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The dangers of over thinking

The dangers of over thinking

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How does the idea of a life with less worry sound to you? Attractive? Possible? A huge relief? Worrying is fast becoming the biggest growing addiction in the western world and often goes unrecognised in terms of being something that, with awareness, we can change. Most people are so identified with their thoughts and caught up in their own minds that they never conceive of a different possibility.


Meditation can help you become detached from this over-identification. In the early stages of meditating, it is extremely common to realise how crazily repetitive and insistent your mind is, with it’s endless circular concerns and determination to plan for every possible outcome to situations that have not yet occurred.

The mind, rather than being a useful tool, has outgrown its position and has become the ruler of humanity. We live in a world that is dominated by left brain, rational, logical approaches and that values the intellect over and above emotional intelligence. Whilst logic absolutely has it’s place in life, the extensive levels of thinking that the majority of people are prone to, is way out of balance in terms of what is good for us.

What are the dangers of over thinking?

So what are the specific dangers of over thinking? It is something that is both exhausting and detrimental to our overall health, as it’s a huge stress inducer. If left unchecked, a mind will continue to spiral wildly between the past and the future, ramping up the nervous system into the fight or flight mode and creating all sorts of emotions and physical sensations. These sensations only relate to what is being thought about, rather than what is actually happening.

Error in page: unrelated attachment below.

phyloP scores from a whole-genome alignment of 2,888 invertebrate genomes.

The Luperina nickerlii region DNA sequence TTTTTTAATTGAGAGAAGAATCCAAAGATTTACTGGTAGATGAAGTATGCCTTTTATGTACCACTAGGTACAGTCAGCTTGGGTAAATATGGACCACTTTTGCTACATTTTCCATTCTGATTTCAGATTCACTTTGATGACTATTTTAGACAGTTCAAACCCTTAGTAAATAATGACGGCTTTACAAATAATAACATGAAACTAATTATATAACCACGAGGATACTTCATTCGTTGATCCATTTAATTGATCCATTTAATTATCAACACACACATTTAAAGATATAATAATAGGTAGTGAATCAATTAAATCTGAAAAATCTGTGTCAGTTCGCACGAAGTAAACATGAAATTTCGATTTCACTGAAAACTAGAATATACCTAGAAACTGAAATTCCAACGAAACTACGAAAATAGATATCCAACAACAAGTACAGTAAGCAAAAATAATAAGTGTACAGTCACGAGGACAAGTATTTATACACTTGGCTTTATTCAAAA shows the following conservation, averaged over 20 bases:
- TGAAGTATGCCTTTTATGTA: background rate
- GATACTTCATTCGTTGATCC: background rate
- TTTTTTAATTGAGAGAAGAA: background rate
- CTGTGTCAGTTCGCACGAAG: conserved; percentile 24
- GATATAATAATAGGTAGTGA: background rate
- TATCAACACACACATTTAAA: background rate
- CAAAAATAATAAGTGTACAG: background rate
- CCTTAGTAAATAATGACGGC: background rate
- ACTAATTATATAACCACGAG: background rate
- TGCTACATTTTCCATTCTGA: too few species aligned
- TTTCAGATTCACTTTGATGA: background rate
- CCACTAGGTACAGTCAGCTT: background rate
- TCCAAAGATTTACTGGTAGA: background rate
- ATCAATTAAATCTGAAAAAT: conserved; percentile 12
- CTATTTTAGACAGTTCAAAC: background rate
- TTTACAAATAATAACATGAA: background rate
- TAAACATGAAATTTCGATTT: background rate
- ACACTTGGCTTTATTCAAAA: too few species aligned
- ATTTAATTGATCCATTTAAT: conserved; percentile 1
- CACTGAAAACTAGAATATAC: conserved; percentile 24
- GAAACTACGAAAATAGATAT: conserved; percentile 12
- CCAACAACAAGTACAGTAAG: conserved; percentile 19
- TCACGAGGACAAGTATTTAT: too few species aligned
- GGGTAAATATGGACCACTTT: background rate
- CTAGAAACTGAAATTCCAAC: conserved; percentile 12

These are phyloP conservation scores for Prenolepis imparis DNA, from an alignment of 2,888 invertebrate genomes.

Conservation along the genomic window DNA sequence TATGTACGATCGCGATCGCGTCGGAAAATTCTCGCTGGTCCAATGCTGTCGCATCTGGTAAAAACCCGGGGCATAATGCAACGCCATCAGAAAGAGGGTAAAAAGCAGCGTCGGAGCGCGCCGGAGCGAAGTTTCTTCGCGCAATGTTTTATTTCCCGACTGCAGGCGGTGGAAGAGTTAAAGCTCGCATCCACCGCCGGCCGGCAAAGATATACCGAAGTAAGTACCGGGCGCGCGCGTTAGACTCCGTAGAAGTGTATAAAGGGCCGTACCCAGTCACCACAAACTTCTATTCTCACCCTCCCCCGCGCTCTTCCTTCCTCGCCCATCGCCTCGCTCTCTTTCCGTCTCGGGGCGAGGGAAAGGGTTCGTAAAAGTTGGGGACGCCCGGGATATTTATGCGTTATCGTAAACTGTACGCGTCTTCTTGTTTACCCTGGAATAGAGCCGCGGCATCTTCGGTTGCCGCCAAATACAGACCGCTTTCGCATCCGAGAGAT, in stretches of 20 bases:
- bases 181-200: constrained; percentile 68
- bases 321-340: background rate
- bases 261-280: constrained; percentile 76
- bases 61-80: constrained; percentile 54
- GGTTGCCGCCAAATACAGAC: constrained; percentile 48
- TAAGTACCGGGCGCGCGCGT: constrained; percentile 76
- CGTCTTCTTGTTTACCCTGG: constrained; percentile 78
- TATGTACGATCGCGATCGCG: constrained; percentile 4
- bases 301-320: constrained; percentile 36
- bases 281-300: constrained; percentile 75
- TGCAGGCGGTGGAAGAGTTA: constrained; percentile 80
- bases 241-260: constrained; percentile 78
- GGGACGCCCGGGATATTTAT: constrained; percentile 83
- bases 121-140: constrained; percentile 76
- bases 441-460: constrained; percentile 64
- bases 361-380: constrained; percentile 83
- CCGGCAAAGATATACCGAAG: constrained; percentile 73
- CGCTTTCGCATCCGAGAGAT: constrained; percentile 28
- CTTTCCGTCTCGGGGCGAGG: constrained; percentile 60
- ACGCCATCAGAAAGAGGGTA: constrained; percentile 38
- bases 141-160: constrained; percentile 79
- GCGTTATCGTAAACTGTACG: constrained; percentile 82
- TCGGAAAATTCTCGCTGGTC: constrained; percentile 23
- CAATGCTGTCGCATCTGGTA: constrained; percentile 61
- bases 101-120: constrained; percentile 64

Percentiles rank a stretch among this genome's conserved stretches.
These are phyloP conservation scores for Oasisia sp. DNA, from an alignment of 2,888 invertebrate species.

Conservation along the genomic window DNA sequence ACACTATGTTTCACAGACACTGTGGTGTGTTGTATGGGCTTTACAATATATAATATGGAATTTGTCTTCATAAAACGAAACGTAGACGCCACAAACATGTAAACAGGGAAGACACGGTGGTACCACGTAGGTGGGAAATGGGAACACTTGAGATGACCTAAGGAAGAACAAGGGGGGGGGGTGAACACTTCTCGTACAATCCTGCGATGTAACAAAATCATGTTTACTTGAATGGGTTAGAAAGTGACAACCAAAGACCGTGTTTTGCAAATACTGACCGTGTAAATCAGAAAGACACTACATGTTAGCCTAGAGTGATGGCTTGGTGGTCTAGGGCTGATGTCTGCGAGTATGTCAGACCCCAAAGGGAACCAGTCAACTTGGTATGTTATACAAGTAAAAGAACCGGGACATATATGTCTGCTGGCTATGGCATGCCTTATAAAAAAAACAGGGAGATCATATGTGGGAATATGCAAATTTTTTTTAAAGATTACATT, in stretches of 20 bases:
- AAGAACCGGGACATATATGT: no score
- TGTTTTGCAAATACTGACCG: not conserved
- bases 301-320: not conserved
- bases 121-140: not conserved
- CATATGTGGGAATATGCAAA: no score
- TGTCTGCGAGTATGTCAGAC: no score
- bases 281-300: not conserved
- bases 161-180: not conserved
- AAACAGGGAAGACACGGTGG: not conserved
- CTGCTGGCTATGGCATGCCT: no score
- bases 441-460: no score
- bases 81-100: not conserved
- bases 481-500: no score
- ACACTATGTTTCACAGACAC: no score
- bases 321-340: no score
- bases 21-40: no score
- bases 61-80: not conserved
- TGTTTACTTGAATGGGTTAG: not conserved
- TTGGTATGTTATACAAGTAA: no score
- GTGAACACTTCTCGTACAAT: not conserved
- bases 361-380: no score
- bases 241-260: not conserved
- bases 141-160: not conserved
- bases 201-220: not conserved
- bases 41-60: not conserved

It can result in the quality of your time being on a spectrum between mild, free floating anxiety and full blown panic. All this activity is a huge waste of energy and can leave a person drained.

The right here and now

The dangers of over thinkingBeing caught up in the past or future results in missing out on everything that is happening right here and right now and the beauty of the present. It also means that as a person you are less present and therefore less engaged and available in your relationships because you are being dominated by the controlling and anxious nature of your thoughts.

Many believe that when something difficult happens, if we think about it enough, we will be able to somehow work it out and understand it enough not to be bothered by it any more. How about becoming wise to this pattern and consciously choosing to come back to the present moment every time you catch yourself caught up in thoughts? If you knew that your subconscious mind, your emotional spirit, your cells, your body and the universe, generally are already doing all the figuring out for you, would that help you relax and let go a bit?

Thoughts are just thoughts

Notice what thoughts are coming as you read this article. It’s possible that even reading about worry is triggering your mind into anxious thinking. If this is the case, give yourself some credit for being able to notice it and remind yourself that these are just thoughts, they are not the ultimate truth.

Repetitive thoughts are simply that, a bit like a hamster on a wheel they are things that are programmed to go around again and again, carving an ever deeper neural pathway into your brain. The deeper these pathways are, the easier it is for your brain to automatically re-run them. But the good news is that whatever age you are, and whatever experiences you’ve had, it is always possible to create new neural pathways by changing your thinking patterns.



About Jenny Smith

About Jenny Smith

Jenny Smith is a freelance writer and facilitator specialising in mental health, well-being and ecotherapy. She writes for National Mind and The Working Parent and facilitates training in the Work that Reconnects and Ecotherapy. She is inspired by nature, gardening, love and non-duality teachings

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